It is not necessary to force the activities (and revenue generating opportunities) of a trust department into the definition of the term "asset" in order to conclude that the FDIC has power to manage and transfer the trust department.[7]

Article 342-812 of the Texas Banking Code gives the FDIC, when designated by the Commissioner to act as liquidator of a failed institution, certain enumerated powers including, to "enter into any other kind or character of contract or agreement on behalf of such bank which he deems necessary or proper to the management, conservation or liquidation of its assets...." Nothing in this language or the referenced section requires that each act be in reference to some asset to be valid. Such a *270 direct relationship to the asset is not necessary; the act need only relate to the affairs of the institution to be within the scope of the liquidator's authority.

The analysis to this point supports the view that the trust department was within the management authority of the FDIC. It is axiomatic that the liquidator has the power to take steps to transfer the management responsibility for the trust. To the extent that there is title, it vests in the FDIC. To the extent that the FDIC becomes possessor of the business and property "of every kind and nature", it is the successor "without the execution of any instruments of conveyance, assignment, transfer or endorsement." Art. 489b, Sec. 7.

It is not necessary to consider the interaction of the Texas Trust Act and the Banking Code and whether there is a different conclusion should the FDIC transfer the management of the trust department to a private person without bond or security. The summary judgment evidence supports the view that the liquidators intended to be somewhat discriminating and choose only a solvent banking institution. The only bidder for the trust department was FNB-Andrews.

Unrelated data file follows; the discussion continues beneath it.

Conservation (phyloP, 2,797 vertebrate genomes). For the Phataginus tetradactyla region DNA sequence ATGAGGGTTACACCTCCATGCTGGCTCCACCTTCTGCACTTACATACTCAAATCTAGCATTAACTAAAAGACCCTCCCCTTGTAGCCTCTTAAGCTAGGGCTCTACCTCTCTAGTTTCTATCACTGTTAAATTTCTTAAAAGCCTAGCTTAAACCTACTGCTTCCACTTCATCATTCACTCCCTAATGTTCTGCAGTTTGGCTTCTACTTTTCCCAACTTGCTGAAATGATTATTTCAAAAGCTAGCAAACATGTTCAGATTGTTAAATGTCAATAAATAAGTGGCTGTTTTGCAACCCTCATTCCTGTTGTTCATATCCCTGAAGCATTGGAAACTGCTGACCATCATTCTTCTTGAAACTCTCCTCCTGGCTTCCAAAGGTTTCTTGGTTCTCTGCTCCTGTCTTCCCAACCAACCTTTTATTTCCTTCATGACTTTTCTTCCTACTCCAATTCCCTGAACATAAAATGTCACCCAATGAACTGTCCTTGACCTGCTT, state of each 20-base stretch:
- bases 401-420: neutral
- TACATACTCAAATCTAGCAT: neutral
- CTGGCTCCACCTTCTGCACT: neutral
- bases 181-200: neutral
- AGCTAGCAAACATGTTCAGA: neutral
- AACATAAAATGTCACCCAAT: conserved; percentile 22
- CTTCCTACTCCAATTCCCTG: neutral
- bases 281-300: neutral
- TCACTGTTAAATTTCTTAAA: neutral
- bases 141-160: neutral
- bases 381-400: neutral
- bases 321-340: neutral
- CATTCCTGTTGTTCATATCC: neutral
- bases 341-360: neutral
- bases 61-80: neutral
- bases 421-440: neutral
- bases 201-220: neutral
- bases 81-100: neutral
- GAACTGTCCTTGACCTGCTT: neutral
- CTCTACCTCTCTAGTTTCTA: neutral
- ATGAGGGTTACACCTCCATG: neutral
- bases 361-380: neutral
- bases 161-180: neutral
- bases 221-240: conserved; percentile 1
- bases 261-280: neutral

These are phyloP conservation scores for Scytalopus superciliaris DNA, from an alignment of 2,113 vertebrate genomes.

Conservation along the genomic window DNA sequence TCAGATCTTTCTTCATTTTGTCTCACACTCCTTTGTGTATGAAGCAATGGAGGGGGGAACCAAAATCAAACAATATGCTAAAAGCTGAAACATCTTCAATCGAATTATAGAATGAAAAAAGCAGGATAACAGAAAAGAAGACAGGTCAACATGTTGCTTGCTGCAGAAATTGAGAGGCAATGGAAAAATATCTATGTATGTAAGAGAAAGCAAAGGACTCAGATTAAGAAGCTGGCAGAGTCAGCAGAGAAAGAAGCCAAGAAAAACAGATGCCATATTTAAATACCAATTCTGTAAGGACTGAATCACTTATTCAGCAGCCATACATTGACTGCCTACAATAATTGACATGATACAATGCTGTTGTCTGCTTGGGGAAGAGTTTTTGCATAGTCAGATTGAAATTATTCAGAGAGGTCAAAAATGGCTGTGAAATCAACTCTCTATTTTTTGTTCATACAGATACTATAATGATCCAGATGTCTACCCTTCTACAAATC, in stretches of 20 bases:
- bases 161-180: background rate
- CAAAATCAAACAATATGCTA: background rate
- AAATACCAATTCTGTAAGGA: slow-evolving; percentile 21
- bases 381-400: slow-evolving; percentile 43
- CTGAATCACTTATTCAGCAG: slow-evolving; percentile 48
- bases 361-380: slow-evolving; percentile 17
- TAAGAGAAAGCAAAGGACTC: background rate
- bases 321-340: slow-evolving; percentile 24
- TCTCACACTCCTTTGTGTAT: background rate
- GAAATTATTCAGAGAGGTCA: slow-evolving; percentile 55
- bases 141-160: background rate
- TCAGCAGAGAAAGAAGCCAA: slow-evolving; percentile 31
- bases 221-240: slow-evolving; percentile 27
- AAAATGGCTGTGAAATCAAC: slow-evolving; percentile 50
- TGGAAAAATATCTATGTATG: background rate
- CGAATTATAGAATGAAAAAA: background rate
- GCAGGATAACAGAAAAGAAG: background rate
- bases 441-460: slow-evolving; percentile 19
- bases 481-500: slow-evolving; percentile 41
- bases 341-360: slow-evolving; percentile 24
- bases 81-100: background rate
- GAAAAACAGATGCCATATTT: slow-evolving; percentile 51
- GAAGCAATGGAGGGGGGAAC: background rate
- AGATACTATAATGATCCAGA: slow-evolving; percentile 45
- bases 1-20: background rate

Under this reasoning, it is not necessary to find that the FDIC received in the agreement the opportunity to succeed to the trustee position. The preempting provisions of the Banking Code make the FNB-Andrews the successor trustee to all trusts except where the terms of a particular trust managed by the insolvent Bank dictated a contrary result.[8]

 

Alternate Challenges to the Validity Of the Contract

Plaintiff argues that the transfer was made contrary to the authority of the supervising court. The argument is not meritorious. Though the July 19, 1986 General Order qualified its grant of authority to the FDIC to sell any asset of Permian at fair market value[9], the infirmity was removed on August 14, 1986, a date less than 30 days after the date of the Purchase and Assumption Agreement which is the subject of this case.

The trust agreement was supported by adequate consideration. Under applicable law, the burden of proving lack of consideration for the execution of a written agreement is on the party asserting it. Richardson v. Office Buildings of Houston, 704 S.W.2d 373, 375 (Tex.App.Houston [14th Dist.] 1985, no writ). There is no summary judgment evidence, under the applicable law, for movant FNB-Andrews to prevail on this issue at this time.[10]